Several studies suggested that fenoldopam could have a nephroprotective action in a cardiac surgery setting, even when it is used before surgery [9,10,11,12], but they were not powered enough to detect an improvement in clinical relevant outcomes, such as the need for renal replacement therapy or mortality.
Scientific literature is not unanimous about the protective properties of fenoldopam, and there are also studies which showed no improvement with administration of fenoldopam in high-risk patients undergoing cardiac surgery .
Based on previous concerning the administration of fenoldopam in patients at high risk for ARF , we are planning to initiate a large (1000 planned patients) multicentre, prospective, randomized, double-blind, placebo controlled clinical study enrolling patients undergoing cardiac surgery who will develop acute renal dysfunction. Our aim is to confirm the promising results of the cited meta-analyses and to add evidence based medicine to the supposed renal protective properties of fenoldopam in critically ill patients [7,8].
We will enroll consecutive patients undergoing cardiac surgery who will develop an acute renal failure after cardiac surgery. Candidates for this study meeting the following criteria will be included: patients who are able to understand and sign an informed consent, aged 18 years or older, undergoing cardiac surgery who will develop, during the ICU stay an acute renal dysfunction designed as “R” of RIFLE score (50% postoperative increase in serum creatinine and/or diuresis <0,5 ml/kg/h for 6 hours) (Table 1).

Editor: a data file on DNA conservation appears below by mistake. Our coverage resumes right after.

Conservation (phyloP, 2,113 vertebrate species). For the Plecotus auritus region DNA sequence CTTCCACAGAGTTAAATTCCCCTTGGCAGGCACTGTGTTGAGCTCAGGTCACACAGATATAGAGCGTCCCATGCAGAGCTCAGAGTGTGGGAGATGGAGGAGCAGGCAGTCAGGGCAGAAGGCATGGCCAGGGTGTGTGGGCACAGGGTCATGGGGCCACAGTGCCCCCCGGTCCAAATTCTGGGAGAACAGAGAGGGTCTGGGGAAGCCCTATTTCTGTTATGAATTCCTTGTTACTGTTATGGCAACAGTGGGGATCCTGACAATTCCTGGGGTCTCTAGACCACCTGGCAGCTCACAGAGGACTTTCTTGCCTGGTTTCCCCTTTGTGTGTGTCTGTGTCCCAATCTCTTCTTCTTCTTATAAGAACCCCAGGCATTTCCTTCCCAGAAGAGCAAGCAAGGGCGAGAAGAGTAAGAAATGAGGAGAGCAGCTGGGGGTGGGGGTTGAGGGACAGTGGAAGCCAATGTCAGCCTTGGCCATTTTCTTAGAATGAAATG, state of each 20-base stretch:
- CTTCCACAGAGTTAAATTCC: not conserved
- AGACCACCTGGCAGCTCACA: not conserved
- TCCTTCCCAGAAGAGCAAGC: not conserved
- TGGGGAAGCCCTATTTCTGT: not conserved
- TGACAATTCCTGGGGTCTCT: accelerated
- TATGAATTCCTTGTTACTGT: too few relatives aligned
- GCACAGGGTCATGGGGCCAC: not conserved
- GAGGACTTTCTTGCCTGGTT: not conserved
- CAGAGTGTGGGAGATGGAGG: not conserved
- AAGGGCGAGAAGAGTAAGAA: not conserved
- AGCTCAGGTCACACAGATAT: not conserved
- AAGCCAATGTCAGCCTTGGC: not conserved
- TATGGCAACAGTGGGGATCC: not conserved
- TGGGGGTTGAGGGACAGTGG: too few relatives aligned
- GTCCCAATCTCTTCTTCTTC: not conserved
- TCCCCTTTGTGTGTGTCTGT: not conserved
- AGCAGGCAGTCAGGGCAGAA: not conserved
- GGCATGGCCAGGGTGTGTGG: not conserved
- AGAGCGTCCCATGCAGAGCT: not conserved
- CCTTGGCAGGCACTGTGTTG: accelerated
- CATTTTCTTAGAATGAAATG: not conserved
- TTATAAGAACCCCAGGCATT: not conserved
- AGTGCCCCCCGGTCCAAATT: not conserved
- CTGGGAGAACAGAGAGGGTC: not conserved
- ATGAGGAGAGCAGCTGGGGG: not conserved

RIFLE score for acute renal failure.
Conversely, the following exclusion criteria will be applied: previous unusual response to fenoldopam, glaucoma, expected ICU stay less than 24 hours after randomization, RRT already started or planned before randomization, “do not resuscitate” patients, participation in other randomized studies (within the previous 30 days), fenoldopam administration within the previous 30 days, preoperative RRT or dialysis.
All patients planned to undergo cardiac surgery who won’t have exclusion criteria will be approached by a member of the research team to sign the informed consent. Failure to obtain a signed informed consent will make the patient ineligible for the study.